The quick answer to the question above is probably not, unless you’re taking Allegra on an empty stomach and only with water. You see, Allegra and fruit juice don’t mix and neither does Allegra and most antacids.
Let me clarify though, there is no risk with taking Allegra with fruit juice. It is a very safe medication to take. But if you take it within 1 hour of drinking fruit juice or taking an antacid, then chances are, you’re not getting the full effectiveness from your allergy medicine that you were hoping for.
Still having allergy symptoms like runny nose, itchy eyes or sneezing, even an hour or two after taking Allegra? If so, taking a closer look at how you’ve been taking it could be in order.
Allegra, or fenofexadine in generic form, is a second-generation antihistamine that just became available over-the-counter early in 2011. It happens to be my antihistamine of choice, and for many other allergy sufferers as well. It doesn’t make you drowsy, and when taken as directed, it can provide extraordinarily effective control over bothersome allergy symptoms.
I’ve taken Allegra off an on for years (couldn’t always get it when it was still a prescription medication). But I have to admit, I just recently learned of the problem with its effectiveness when taken with fruit juice.
Facts About Allegra & Fruit Juice
When you take a medication orally, it ends up in your digestive tract, where it starts to do its work. All medicines must somehow make their way into your bloodstream, which carries them where they need to go to have an effect.
Allegra was designed to target tiny receptors on cells in your small intestines. These receptors absorb the Allegra and help it work where it needs to. Unfortunately, certain fruit juices, especially orange and grapefruit juice, interfere with this absorption.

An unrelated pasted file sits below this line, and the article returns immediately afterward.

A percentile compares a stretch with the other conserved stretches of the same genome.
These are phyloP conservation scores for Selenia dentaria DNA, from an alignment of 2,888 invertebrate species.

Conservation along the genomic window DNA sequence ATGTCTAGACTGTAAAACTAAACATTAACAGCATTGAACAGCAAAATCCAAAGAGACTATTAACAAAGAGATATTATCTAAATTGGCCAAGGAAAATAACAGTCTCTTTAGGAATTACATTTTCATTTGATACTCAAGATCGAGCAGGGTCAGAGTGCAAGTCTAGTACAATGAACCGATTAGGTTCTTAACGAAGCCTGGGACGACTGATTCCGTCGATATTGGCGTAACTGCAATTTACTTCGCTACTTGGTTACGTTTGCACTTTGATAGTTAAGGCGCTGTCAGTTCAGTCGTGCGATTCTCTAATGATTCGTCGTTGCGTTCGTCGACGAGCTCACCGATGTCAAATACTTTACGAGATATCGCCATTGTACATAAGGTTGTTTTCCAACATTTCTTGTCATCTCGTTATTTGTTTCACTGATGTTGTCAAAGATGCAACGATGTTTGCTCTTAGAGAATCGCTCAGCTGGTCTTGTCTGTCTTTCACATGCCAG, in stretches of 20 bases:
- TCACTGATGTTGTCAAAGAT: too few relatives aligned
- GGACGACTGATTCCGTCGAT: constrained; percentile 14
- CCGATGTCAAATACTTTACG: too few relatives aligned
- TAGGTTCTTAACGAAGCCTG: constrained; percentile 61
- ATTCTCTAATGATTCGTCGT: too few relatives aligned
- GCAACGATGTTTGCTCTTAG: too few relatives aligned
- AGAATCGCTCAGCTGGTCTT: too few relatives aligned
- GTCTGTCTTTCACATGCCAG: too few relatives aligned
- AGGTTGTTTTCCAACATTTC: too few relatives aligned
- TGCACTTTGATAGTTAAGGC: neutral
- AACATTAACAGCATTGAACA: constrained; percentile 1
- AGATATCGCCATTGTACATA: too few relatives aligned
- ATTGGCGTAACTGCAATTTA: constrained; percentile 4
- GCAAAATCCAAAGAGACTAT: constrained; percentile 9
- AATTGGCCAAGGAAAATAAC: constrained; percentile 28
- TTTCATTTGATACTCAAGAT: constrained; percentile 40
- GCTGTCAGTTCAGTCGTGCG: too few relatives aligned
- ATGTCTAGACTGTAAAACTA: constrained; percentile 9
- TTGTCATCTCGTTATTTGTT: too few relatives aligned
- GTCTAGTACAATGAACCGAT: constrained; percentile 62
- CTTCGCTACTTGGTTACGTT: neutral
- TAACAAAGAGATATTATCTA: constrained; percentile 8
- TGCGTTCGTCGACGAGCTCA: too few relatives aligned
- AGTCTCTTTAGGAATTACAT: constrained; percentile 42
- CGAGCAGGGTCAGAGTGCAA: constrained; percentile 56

Studies have shown that absorption can be reduced by as much as 40%. And that means, you’re not really getting your full dose of Allegra So, obviously, it’s not going to work as well as you’d expect either.
Antacids have a similar “blocking” effect on the receptors.
So what can you do? Well, that’s easy! Just don’t take Allegra with fruit juice anymore! In fact, don’t drink fruit juice for an hour or two before… or after… taking Allegra, just to be sure you’re getting your full Allegra control.
Also, if you’re used to taking Allegra in the morning, try switching to a bedtime dose. You’re less likely to be drinking juice that time of night, and some studies have shown that gives you peak control just when you’re waking up the next morning.
Kathi is an experienced consumer health education writer, with a prior career in nursing that spanned more than 30 years — much of it in the field of home health care. Over the past 15 years, she’s been an avid contributor for a number of consumer health websites, specializing in asthma, allergy, and COPD. She writes not only as a healthcare professional, but also as a lifelong sufferer of severe allergies and mild asthma, and as a caregiver for her mother with COPD.